That day was significant to me especially, because it was the day that I decided that I will dedicate my missionary energies to the study of the language(s) and culture(s) of the peoples to whom I would be assigned as a preacher of the Gospel, so that they too, may share in this joy. In Mexico, my superiors sent me to exercise my ministry in the mountainous State of Guerrero among my Mixteco brethren (the indigenous peoples of this region of Mexico) with the added task of studying their language and culture. I accepted this extra task with sincere enthusiasm, despite the foreseeable and inevitable difficulties. The two volumes that I produced are the fruit of my arduous, gradual and unwavering labor, protracted over several years.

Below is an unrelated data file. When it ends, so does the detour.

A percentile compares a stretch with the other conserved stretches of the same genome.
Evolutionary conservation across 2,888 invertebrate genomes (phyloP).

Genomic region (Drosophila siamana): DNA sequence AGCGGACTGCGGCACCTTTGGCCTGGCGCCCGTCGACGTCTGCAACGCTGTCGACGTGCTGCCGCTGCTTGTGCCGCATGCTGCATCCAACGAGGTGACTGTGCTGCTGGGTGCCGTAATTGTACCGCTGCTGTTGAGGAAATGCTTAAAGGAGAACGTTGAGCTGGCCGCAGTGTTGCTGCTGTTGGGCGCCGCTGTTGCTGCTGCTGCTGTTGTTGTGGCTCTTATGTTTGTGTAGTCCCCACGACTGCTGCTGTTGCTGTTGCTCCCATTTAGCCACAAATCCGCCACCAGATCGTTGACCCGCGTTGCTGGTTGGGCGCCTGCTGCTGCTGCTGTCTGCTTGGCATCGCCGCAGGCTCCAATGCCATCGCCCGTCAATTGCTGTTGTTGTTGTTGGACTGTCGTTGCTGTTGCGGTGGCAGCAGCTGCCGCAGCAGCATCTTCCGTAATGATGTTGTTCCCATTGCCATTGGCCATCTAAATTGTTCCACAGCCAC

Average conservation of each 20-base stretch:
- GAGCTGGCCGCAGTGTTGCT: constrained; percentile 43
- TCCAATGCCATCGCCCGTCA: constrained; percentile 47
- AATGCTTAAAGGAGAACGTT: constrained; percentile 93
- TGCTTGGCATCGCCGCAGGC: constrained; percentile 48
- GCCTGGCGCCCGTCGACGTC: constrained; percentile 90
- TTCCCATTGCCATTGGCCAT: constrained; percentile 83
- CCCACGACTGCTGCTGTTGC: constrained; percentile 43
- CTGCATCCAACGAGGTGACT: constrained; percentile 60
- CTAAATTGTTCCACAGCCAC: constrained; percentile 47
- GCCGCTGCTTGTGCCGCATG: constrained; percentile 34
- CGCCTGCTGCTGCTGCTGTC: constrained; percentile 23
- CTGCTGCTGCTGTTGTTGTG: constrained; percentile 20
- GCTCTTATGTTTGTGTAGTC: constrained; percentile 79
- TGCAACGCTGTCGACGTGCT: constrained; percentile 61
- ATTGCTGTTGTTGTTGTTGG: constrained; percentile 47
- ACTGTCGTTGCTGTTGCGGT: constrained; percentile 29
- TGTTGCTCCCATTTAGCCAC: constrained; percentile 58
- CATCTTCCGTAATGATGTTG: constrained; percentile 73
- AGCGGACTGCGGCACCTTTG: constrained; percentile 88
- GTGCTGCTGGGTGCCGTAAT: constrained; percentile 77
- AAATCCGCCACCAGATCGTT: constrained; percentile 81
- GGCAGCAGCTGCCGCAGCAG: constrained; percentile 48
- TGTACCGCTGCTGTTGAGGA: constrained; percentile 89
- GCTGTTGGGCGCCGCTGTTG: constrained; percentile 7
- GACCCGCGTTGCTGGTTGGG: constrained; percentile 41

I found additional resolve in the simple realization that, as a missionary, I needed to be able to communicate with everyone, not only with those who spoke Spanish. This is how I reasoned: if my Mixteco brethren have the right to communicate and to pray in their language I, as a missionary, have the duty to tear down linguistic barriers in order to be closer to them.